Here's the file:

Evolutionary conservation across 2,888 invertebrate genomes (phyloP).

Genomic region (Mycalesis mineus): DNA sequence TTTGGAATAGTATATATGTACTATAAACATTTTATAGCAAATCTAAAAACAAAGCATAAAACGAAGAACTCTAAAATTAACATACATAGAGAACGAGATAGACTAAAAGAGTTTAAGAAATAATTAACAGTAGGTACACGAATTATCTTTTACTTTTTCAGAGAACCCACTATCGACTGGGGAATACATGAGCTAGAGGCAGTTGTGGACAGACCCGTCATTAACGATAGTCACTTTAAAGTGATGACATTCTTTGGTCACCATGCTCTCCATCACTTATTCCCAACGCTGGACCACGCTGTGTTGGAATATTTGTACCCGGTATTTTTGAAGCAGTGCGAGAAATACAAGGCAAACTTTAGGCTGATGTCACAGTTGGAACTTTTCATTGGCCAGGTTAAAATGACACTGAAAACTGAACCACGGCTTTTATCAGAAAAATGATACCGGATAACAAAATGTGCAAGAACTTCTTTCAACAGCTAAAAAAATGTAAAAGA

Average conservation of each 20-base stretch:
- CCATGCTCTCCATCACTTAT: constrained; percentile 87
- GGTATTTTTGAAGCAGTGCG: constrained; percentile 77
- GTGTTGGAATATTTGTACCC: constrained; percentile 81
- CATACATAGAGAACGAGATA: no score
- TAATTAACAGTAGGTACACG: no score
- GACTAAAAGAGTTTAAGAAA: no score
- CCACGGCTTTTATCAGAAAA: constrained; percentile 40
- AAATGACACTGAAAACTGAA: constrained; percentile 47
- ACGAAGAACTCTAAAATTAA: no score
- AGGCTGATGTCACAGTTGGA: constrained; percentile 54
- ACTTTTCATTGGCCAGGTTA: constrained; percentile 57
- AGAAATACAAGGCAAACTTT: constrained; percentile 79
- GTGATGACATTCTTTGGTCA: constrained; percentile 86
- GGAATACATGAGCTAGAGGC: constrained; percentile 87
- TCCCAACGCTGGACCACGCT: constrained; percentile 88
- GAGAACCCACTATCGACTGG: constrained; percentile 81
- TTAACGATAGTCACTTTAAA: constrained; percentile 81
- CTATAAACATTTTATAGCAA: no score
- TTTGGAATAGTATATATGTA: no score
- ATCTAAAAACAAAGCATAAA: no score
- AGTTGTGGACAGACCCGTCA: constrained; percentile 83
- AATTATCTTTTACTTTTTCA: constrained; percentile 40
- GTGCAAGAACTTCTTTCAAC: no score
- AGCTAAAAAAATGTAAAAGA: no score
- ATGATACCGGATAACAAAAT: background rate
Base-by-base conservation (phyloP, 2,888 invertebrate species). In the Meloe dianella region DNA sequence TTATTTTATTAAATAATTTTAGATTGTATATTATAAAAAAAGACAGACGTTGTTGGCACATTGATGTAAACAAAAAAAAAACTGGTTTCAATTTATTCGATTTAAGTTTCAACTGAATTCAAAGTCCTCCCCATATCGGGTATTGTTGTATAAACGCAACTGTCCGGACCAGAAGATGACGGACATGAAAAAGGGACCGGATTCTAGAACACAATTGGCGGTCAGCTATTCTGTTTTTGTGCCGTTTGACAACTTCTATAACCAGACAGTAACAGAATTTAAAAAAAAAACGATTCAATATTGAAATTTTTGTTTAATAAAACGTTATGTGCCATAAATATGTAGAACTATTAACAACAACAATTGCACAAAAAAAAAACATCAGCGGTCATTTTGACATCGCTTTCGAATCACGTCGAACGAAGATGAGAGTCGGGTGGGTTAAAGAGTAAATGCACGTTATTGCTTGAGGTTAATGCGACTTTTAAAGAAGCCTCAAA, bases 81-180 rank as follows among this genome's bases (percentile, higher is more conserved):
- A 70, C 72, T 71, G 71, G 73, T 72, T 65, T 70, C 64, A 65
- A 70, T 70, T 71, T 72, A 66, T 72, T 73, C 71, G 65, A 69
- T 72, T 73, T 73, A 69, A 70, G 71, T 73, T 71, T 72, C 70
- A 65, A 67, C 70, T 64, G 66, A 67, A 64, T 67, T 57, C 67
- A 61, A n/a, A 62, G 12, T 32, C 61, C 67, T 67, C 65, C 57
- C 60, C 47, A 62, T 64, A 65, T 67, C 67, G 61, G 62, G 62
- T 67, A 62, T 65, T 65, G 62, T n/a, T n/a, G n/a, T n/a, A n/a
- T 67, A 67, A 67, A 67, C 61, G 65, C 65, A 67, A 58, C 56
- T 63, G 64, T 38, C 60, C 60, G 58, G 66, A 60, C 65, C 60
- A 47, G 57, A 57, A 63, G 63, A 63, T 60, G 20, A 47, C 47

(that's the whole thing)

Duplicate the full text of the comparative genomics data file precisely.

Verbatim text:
Evolutionary conservation across 2,888 invertebrate genomes (phyloP).

Genomic region (Mycalesis mineus): DNA sequence TTTGGAATAGTATATATGTACTATAAACATTTTATAGCAAATCTAAAAACAAAGCATAAAACGAAGAACTCTAAAATTAACATACATAGAGAACGAGATAGACTAAAAGAGTTTAAGAAATAATTAACAGTAGGTACACGAATTATCTTTTACTTTTTCAGAGAACCCACTATCGACTGGGGAATACATGAGCTAGAGGCAGTTGTGGACAGACCCGTCATTAACGATAGTCACTTTAAAGTGATGACATTCTTTGGTCACCATGCTCTCCATCACTTATTCCCAACGCTGGACCACGCTGTGTTGGAATATTTGTACCCGGTATTTTTGAAGCAGTGCGAGAAATACAAGGCAAACTTTAGGCTGATGTCACAGTTGGAACTTTTCATTGGCCAGGTTAAAATGACACTGAAAACTGAACCACGGCTTTTATCAGAAAAATGATACCGGATAACAAAATGTGCAAGAACTTCTTTCAACAGCTAAAAAAATGTAAAAGA

Average conservation of each 20-base stretch:
- CCATGCTCTCCATCACTTAT: constrained; percentile 87
- GGTATTTTTGAAGCAGTGCG: constrained; percentile 77
- GTGTTGGAATATTTGTACCC: constrained; percentile 81
- CATACATAGAGAACGAGATA: no score
- TAATTAACAGTAGGTACACG: no score
- GACTAAAAGAGTTTAAGAAA: no score
- CCACGGCTTTTATCAGAAAA: constrained; percentile 40
- AAATGACACTGAAAACTGAA: constrained; percentile 47
- ACGAAGAACTCTAAAATTAA: no score
- AGGCTGATGTCACAGTTGGA: constrained; percentile 54
- ACTTTTCATTGGCCAGGTTA: constrained; percentile 57
- AGAAATACAAGGCAAACTTT: constrained; percentile 79
- GTGATGACATTCTTTGGTCA: constrained; percentile 86
- GGAATACATGAGCTAGAGGC: constrained; percentile 87
- TCCCAACGCTGGACCACGCT: constrained; percentile 88
- GAGAACCCACTATCGACTGG: constrained; percentile 81
- TTAACGATAGTCACTTTAAA: constrained; percentile 81
- CTATAAACATTTTATAGCAA: no score
- TTTGGAATAGTATATATGTA: no score
- ATCTAAAAACAAAGCATAAA: no score
- AGTTGTGGACAGACCCGTCA: constrained; percentile 83
- AATTATCTTTTACTTTTTCA: constrained; percentile 40
- GTGCAAGAACTTCTTTCAAC: no score
- AGCTAAAAAAATGTAAAAGA: no score
- ATGATACCGGATAACAAAAT: background rate
Base-by-base conservation (phyloP, 2,888 invertebrate species). In the Meloe dianella region DNA sequence TTATTTTATTAAATAATTTTAGATTGTATATTATAAAAAAAGACAGACGTTGTTGGCACATTGATGTAAACAAAAAAAAAACTGGTTTCAATTTATTCGATTTAAGTTTCAACTGAATTCAAAGTCCTCCCCATATCGGGTATTGTTGTATAAACGCAACTGTCCGGACCAGAAGATGACGGACATGAAAAAGGGACCGGATTCTAGAACACAATTGGCGGTCAGCTATTCTGTTTTTGTGCCGTTTGACAACTTCTATAACCAGACAGTAACAGAATTTAAAAAAAAAACGATTCAATATTGAAATTTTTGTTTAATAAAACGTTATGTGCCATAAATATGTAGAACTATTAACAACAACAATTGCACAAAAAAAAAACATCAGCGGTCATTTTGACATCGCTTTCGAATCACGTCGAACGAAGATGAGAGTCGGGTGGGTTAAAGAGTAAATGCACGTTATTGCTTGAGGTTAATGCGACTTTTAAAGAAGCCTCAAA, bases 81-180 rank as follows among this genome's bases (percentile, higher is more conserved):
- A 70, C 72, T 71, G 71, G 73, T 72, T 65, T 70, C 64, A 65
- A 70, T 70, T 71, T 72, A 66, T 72, T 73, C 71, G 65, A 69
- T 72, T 73, T 73, A 69, A 70, G 71, T 73, T 71, T 72, C 70
- A 65, A 67, C 70, T 64, G 66, A 67, A 64, T 67, T 57, C 67
- A 61, A n/a, A 62, G 12, T 32, C 61, C 67, T 67, C 65, C 57
- C 60, C 47, A 62, T 64, A 65, T 67, C 67, G 61, G 62, G 62
- T 67, A 62, T 65, T 65, G 62, T n/a, T n/a, G n/a, T n/a, A n/a
- T 67, A 67, A 67, A 67, C 61, G 65, C 65, A 67, A 58, C 56
- T 63, G 64, T 38, C 60, C 60, G 58, G 66, A 60, C 65, C 60
- A 47, G 57, A 57, A 63, G 63, A 63, T 60, G 20, A 47, C 47